Here's one we've been waiting to drop, but when it did, we were tied up so couldn't get to it quickly.
Yes, it's a patent case. But as we explained here, a case that property mavens should be following because it deals with what is "property," and where an owner goes to resolve disputes about that property.
In Oil States Energy Services, LLC v. Greene's Energy Group, LLC, No. 16-713 (Apr. 24, 2018), the Court's majority held that patents are a form of "public property" (more like a government-created entitlement), and thus Congress can withhold the usual Article III tribunal and a jury when the validity of that property is challenged. In an opinion by Justice Thomas (joined by everyone but the Chief Justice and Justice Gorsuch), the Court held that "inter partes review," under which the Patent and Trademark Office administratively reconsiders (and may cancel) previously-issued patents, does not run afoul of the Constitution because a patent is a "public right," and therefore more like a grant of a franchise than classic common law property:
Inter partes review falls squarely within the public-rights doctrine. This Court has recognized, and the parties do not dispute, that the decision to grant a patent is a matter involving public rights—specifically, the grant of a public franchise. Inter partes review is simply a reconsideration of that grant, and Congress has permissibly re-served the PTO’s authority to conduct that reconsideration. Thus, the PTO can do so without violating Article III.
Slip op. at 6-7. Thus, inter partes review isn't really like a challenge to the patent, but more like a "second look at an earlier administrative grant of a patent." Slip op. at 8. This is like the situation in which Congress grants a franchise for a private operator to collect a toll on a bridge and reserves the right to revoke or amend that franchise. When it does so, according to the majority, Congress need not use an Article III court. A patent holder's rights are derived from statute, and thus can be limited.
What the King gives, the King can take away on the King's terms.
Yes, patents are "private property," but that property is "only a specific form of property right -- a public franchise." Slip op. at 10. These are a different kind of property right than takings mavens are used to dealing with (property rights expressly recognized in the Fifth and Fourteenth Amendments), a distinction which the majority recognized:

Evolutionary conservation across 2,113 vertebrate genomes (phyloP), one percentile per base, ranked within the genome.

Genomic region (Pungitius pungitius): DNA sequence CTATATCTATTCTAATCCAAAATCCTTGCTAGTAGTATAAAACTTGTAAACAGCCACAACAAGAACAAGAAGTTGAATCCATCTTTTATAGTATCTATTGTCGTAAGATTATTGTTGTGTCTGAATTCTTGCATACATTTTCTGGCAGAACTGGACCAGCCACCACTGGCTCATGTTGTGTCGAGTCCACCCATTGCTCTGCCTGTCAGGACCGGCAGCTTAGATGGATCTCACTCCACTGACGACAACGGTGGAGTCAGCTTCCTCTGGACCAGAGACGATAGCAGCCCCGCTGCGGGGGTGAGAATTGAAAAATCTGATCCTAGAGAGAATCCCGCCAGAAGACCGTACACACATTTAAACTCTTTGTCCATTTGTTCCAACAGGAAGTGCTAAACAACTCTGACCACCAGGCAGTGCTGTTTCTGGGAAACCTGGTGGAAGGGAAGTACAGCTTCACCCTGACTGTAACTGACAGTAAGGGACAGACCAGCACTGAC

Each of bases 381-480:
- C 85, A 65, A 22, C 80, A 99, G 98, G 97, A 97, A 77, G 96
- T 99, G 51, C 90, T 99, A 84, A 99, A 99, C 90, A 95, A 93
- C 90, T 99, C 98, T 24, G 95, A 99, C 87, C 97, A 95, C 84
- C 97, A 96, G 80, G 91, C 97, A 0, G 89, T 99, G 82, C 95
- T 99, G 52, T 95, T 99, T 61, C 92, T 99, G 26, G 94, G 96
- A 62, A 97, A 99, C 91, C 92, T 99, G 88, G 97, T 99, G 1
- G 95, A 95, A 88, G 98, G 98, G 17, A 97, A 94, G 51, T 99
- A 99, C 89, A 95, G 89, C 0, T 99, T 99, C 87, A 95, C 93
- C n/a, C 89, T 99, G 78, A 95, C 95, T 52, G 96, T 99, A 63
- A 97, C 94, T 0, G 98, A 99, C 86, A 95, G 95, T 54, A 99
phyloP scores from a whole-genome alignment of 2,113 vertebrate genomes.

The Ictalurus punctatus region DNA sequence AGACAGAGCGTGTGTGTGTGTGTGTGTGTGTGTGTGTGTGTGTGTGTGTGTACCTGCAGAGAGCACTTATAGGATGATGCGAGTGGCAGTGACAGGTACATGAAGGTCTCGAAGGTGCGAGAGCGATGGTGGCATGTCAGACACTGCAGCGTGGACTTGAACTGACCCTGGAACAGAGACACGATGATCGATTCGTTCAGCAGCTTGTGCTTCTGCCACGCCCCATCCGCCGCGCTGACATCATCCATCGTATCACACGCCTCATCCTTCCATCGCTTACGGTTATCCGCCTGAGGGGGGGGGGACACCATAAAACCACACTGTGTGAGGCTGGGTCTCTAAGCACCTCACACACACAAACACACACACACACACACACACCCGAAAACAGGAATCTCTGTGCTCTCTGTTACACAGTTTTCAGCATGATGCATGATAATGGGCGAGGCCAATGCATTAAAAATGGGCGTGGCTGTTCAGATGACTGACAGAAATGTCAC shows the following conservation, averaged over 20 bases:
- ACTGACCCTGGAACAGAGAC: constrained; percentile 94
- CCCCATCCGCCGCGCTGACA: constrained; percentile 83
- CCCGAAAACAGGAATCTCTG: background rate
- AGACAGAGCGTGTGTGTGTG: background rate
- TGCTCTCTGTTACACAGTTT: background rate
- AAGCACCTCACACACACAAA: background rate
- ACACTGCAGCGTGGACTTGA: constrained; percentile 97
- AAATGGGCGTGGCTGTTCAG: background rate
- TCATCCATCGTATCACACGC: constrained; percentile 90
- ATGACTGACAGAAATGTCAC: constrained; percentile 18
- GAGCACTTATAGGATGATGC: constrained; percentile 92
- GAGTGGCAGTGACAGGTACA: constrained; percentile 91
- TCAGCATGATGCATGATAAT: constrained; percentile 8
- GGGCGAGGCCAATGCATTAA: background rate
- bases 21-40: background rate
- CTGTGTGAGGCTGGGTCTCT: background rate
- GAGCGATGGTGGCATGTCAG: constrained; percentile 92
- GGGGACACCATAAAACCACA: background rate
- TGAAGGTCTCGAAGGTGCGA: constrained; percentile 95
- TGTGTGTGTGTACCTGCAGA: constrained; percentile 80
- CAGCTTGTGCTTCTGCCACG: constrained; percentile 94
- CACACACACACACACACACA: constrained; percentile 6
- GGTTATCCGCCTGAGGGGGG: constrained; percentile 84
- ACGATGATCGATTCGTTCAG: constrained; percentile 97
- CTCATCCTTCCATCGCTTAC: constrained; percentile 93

Finally, our decision should not be misconstrued as suggesting that patents are not property for purposes of the Due Process Clause or the Takings Clause. See, e.g., Florida Prepaid Postsecondary Ed. Expense Bd. v. College Savings Bank, 527 U. S. 627, 642 (1999); James v. Campbell, 104 U. S. 356, 358 (1882).
Slip op. at 17.
This means that the question presented in a parallel case in which the Court recently denied cert, is still open. In Brott v. United States, No. 17-712, the property owner challenged the constitutionality of requiring property owners with big takings claims against the federal government to pursue compensation in the non-Article III, non-jury Court of Federal Claims. The court denied review in Brott and a companion case raising the same issue, but as we know, a denial of cert isn't conclusive of the issue presented.
Three Justices (Breyer, Ginsburg, and Sotomayor) filed a short concurring opinion to note that "the Court’s opinion should not be read to say that matters involving private rights may never be adjudicated other than by Article III courts, say, sometimes by agencies." Concurring op. at 1. In short, "we three think that even takings claims involving private rights can be relegated by Congress to non-Article III tribunals."
Justice Gorsuch, joined by Chief Justice Roberts dissented in a very readable opinion arguing that under English common law, patents were dealt with by the courts, not the Privy Council, and that the Founders understood this. Judges, not the executive's own officers, should resolve these type of claims:
No doubt this efficient scheme is well intended. But can there be any doubt that it also represents a retreat from the promise of judicial independence? Or that when an independent Judiciary gives ground to bureaucrats in the adjudication of cases, the losers will often prove the unpopular and vulnerable? Powerful interests are capable of amassing armies of lobbyists and lawyers to influence (and even capture) politically accountable bureaucracies. But what about everyone else?Of course, all this invites the question: how do we know which cases independent judges must hear? The Constitution’s original public meaning supplies the key, for the Constitution cannot secure the people’s liberty any less today than it did the day it was ratified.
Dissent at 3.
Thus, Oil States tells us that there are at least six Justices who might be open to a Brott claim down the road, because public rights like patents and franchises are different in history and in kind from private rights (classic property like land and stuff).
Our final thought: the petitioners must have understood -- as did the Brott petitioners -- that this was a very uphill fight. Asking the courts to overturn an elaborate (and in the case of the Tucker Act, an entrenched and well-oiled) scheme by tribunals that look a lot like "courts," is going to be daunting. Knowing nothing else, it cannot be much of a surprise when the courts uphold the status quo.
But that doesn't mean the status quo is right, or conforms to the Constitution. Thus, we think that the issue in Brott -- whether takings claims against the federal government can be assigned to the Article I CFC, without a jury -- is still up for grabs. So, as always, stay tuned. The next few years are going to be interesting.